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What Is an OSHA Recordable Injury?

To keep workplaces safe, the Occupational Safety and Health Administration (OSHA) requires many employers to keep a record of serious work-related injuries and illnesses. 

While there are certain exceptions for low-risk industries, companies with 11 or more employees may be required to maintain injury and illness records. The Department of Labor and OSHA provide the following guidance.

Recordable injury or illness 

A recordable injury or illness is: 

  • Any work-related death
  • Any work-related injury or illness resulting in:
    • Loss of consciousness
    • Days away from work
    • Restricted work
    • Transfer to a different job 
  • Any work-related injury or illness that requires medical treatment beyond first aid
  • Any work-related diagnosed case of:
    • Cancer
    • Chronic irreversible diseases
    • Fractured or cracked bones or teeth
    • Punctured eardrums 

You should also be aware of special recording criteria for work-related cases involving: 

  • Needle sticks and injuries caused by sharps
  • Medical removal
  • Hearing loss
  • Tuberculosis 

Recordkeeping rules and workplace accidents 

Regardless of whether you are an exempt industry, if an employee dies or suffers an in-patient hospitalization, amputation or loss of an eye due to a workplace incident, you must report it to OSHA. (See OSHA Standard 1904.39(b)(6)-(8)for more details.) 

COVID-19 recordkeeping 

In response to the COVID-19 pandemic, OSHA has issued temporary and interim guidance rulings about how to handle a potential work-related exposure. Recording an incident as a part of recordkeeping does not mean an incident is also reportable. 

Guidance on COVID-19 reporting is evolving, but you should record any incident of suspected work-related exposure to COVID-19 if you are required to keep injury and illness records.

Keep records of all employee training and risk mitigation efforts (e.g., face shields, disinfection schedules, distancing markings, hand-washing stations and temperature screenings).to prevent transmission at your workplace. 

First aid 

Recordkeeping is not necessary if the work-related injury or illness doesn’t require medical treatment beyond first aid. OSHA defines first aid as:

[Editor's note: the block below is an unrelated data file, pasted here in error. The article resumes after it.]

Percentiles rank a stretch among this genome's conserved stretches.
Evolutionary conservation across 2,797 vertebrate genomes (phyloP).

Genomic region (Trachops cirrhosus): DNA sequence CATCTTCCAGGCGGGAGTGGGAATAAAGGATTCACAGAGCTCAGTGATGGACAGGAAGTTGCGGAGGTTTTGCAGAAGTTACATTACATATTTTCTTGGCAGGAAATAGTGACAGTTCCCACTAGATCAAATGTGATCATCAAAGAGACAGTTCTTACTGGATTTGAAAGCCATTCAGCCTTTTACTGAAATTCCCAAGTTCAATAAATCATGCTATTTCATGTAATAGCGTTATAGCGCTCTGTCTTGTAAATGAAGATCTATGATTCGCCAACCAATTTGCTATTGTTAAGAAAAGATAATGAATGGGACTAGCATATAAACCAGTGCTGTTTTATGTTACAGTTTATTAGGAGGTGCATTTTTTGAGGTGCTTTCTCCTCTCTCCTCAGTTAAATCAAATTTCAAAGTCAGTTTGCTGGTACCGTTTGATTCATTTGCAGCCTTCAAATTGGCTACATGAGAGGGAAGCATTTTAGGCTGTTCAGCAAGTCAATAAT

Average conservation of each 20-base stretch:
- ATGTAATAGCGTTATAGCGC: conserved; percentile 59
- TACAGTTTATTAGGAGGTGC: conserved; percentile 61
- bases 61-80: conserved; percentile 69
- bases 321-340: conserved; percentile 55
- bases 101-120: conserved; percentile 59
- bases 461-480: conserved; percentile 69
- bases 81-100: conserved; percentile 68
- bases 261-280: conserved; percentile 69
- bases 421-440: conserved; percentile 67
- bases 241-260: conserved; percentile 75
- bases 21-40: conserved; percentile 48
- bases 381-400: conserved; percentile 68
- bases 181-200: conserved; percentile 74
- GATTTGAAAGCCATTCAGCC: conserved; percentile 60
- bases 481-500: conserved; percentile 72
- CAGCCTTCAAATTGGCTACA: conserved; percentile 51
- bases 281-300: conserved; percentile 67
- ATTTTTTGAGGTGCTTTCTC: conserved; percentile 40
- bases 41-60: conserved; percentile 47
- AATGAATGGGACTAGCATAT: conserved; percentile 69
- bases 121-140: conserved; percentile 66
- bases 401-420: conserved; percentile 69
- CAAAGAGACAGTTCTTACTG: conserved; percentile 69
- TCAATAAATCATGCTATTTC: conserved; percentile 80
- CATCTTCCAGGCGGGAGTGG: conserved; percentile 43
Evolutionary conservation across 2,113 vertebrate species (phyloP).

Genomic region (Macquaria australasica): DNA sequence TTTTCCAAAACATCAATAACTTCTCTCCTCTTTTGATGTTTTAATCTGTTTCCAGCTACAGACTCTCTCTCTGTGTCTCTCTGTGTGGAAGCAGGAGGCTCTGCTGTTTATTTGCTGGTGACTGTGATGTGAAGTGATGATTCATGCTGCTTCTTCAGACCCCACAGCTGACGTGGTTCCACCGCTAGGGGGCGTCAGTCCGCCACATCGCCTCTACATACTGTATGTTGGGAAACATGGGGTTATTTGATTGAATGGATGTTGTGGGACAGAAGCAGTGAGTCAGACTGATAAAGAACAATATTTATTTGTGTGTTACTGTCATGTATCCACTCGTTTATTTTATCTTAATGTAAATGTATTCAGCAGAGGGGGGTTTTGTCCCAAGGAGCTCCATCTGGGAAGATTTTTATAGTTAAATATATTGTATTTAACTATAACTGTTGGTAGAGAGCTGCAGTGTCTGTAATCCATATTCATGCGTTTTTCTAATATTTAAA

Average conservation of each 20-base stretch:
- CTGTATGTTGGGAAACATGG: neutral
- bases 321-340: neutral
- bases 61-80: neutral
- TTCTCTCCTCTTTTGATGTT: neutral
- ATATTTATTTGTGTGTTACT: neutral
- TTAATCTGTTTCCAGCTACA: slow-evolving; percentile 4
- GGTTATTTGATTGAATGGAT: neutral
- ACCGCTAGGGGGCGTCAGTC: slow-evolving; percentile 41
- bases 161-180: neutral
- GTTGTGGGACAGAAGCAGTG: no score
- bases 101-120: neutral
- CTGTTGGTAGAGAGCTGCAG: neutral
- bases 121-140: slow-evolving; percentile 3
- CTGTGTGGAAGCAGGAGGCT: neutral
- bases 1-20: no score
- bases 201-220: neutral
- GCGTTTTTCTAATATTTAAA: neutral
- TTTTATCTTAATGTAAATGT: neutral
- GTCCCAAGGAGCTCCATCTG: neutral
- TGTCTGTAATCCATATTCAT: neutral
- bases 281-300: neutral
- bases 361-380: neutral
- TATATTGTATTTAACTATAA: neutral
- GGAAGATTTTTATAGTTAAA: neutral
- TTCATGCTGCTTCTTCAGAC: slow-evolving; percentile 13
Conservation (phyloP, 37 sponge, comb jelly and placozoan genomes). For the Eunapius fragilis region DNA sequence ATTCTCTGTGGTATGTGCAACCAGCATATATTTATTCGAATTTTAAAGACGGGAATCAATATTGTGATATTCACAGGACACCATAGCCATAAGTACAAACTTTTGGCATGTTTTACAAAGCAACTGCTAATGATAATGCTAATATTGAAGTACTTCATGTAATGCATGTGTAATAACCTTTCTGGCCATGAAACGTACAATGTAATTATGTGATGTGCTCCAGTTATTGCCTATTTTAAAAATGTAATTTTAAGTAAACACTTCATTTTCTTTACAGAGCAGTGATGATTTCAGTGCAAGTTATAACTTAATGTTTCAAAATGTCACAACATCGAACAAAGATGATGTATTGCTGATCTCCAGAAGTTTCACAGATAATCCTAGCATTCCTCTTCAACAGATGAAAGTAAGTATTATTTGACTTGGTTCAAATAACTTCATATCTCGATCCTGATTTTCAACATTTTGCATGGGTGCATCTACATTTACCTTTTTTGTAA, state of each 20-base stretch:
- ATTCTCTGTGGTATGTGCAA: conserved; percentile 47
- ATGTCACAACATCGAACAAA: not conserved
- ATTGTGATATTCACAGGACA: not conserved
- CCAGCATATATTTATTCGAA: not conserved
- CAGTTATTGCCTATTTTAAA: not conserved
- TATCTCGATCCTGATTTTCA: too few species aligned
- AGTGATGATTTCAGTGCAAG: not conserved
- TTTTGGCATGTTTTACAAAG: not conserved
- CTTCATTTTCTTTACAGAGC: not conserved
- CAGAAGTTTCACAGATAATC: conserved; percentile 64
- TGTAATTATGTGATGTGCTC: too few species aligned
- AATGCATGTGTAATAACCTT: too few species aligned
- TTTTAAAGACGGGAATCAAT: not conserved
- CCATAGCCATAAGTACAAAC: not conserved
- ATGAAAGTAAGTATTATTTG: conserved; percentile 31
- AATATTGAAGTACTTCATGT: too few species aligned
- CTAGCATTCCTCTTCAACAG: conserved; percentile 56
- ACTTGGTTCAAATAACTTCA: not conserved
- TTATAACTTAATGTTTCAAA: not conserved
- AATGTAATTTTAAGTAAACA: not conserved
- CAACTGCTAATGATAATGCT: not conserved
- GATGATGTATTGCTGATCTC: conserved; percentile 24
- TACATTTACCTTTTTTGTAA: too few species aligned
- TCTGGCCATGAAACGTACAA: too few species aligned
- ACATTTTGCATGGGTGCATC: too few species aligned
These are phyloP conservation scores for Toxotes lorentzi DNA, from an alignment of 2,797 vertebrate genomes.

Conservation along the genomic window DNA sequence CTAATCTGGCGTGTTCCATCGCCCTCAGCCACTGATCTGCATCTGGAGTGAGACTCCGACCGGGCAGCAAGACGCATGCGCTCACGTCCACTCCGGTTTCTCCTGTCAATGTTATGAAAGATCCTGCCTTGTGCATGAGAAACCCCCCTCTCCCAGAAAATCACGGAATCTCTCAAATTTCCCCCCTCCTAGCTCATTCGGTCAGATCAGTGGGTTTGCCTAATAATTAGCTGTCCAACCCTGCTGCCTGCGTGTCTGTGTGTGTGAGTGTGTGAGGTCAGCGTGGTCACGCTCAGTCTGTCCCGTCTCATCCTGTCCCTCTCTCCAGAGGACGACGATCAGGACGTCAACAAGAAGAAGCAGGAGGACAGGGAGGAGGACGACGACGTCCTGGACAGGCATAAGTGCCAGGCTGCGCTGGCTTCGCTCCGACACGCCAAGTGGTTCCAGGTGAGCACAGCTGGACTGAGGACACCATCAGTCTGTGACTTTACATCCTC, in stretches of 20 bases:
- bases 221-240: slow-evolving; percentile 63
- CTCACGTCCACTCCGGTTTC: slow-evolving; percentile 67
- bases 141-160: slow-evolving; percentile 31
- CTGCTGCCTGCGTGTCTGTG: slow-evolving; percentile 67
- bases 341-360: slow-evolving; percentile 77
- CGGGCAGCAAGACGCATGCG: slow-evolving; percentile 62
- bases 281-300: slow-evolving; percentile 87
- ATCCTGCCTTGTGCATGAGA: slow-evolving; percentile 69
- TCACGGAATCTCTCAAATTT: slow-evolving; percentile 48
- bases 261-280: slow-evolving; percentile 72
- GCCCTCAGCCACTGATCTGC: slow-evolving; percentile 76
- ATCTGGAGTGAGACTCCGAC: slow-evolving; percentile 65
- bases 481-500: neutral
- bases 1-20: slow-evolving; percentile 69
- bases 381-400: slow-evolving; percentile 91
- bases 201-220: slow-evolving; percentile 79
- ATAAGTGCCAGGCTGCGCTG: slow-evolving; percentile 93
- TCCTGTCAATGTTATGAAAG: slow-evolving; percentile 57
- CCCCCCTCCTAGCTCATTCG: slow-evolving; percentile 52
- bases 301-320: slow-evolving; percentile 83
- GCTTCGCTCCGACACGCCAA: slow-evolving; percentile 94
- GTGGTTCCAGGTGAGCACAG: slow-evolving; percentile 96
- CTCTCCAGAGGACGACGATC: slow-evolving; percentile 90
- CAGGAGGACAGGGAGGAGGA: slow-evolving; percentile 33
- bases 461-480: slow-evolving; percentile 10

• Using nonprescription medication at nonprescription strength (When a medication is available in both prescription and nonprescription form and a health care professional recommends the use of a nonprescription medication at prescription strength, then it is considered medical treatment for recordkeeping purposes.)
  • Administering tetanus immunizations (Immunizations such as hepatitis B vaccines and rabies vaccines are considered medical treatment.)
  • Cleaning, flushing or soaking skin wounds
  • Applying wound coverings, such as bandages
  • Applying butterfly bandages (Wound-closing devices, such as sutures, are considered medical treatment.)
  • Applying hot or cold therapy
  • Applying nonrigid supports, such as elastic bandages, wraps or nonrigid back belts (Devices with rigid stays or other methods to immobilize parts of the body are considered medical treatment for recordkeeping purposes.)
  • Using temporary immobilization devices such as splints, slings, neck collars or backboards to transport an accident victim
  • Piercing a fingernail or toenail to relieve pressure
  • Draining fluid from a blister
  • Applying an eye patch
  • Removing foreign bodies from an eye by irrigation or use of a cotton swab
  • Removing splinters or foreign material from areas other than the eyes by irrigation, tweezers, a cotton swab or other simple means
  • Using finger guards
  • Using massage (Physical therapy and chiropractic care are considered medical treatment for recordkeeping purposes.)
  • Drinking fluids for relief of heat stress


Proper recordkeeping can help identify hazards and implement protections at your workplace. Maintain your records on the worksite for at least five years. You will need to post in the workplace a summary of the previous year’s records between February and April each year. Current and former employees, or their representatives, may also request these records. 

For more information, visit OSHA’s injury and illness recordkeeping and reporting requirements.